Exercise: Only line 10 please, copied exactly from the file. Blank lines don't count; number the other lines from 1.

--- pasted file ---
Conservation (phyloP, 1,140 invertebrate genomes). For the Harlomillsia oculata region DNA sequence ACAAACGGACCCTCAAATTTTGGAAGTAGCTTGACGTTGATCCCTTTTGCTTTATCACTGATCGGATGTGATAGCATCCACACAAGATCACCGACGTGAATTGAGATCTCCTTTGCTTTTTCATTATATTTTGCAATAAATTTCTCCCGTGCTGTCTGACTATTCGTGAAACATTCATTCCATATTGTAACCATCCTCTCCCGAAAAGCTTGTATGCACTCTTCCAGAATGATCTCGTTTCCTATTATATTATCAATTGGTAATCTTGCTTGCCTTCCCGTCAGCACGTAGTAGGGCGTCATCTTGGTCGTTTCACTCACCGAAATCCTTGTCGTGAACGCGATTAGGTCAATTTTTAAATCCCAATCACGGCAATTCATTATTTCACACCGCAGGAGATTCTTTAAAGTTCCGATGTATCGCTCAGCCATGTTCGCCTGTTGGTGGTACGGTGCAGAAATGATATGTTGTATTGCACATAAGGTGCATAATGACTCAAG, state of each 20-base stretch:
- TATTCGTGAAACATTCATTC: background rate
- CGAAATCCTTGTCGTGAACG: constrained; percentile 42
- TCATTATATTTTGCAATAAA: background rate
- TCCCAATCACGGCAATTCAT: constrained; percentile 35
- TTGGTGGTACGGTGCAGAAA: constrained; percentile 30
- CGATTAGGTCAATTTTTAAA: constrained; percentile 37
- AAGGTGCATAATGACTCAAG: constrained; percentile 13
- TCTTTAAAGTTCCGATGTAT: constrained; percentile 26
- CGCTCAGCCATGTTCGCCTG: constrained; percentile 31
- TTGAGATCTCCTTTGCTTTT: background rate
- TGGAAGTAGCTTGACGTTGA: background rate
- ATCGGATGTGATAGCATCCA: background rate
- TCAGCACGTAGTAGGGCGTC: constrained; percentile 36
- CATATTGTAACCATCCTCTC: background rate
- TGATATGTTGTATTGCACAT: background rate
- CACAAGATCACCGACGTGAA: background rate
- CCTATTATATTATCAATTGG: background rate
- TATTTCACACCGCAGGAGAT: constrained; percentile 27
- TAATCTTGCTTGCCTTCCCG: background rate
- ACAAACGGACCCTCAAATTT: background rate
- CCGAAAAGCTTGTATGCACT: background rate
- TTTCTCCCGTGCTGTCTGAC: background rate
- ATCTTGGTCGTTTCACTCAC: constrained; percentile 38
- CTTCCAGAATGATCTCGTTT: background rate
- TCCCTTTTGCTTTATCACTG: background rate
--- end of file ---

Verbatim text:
- CGCTCAGCCATGTTCGCCTG: constrained; percentile 31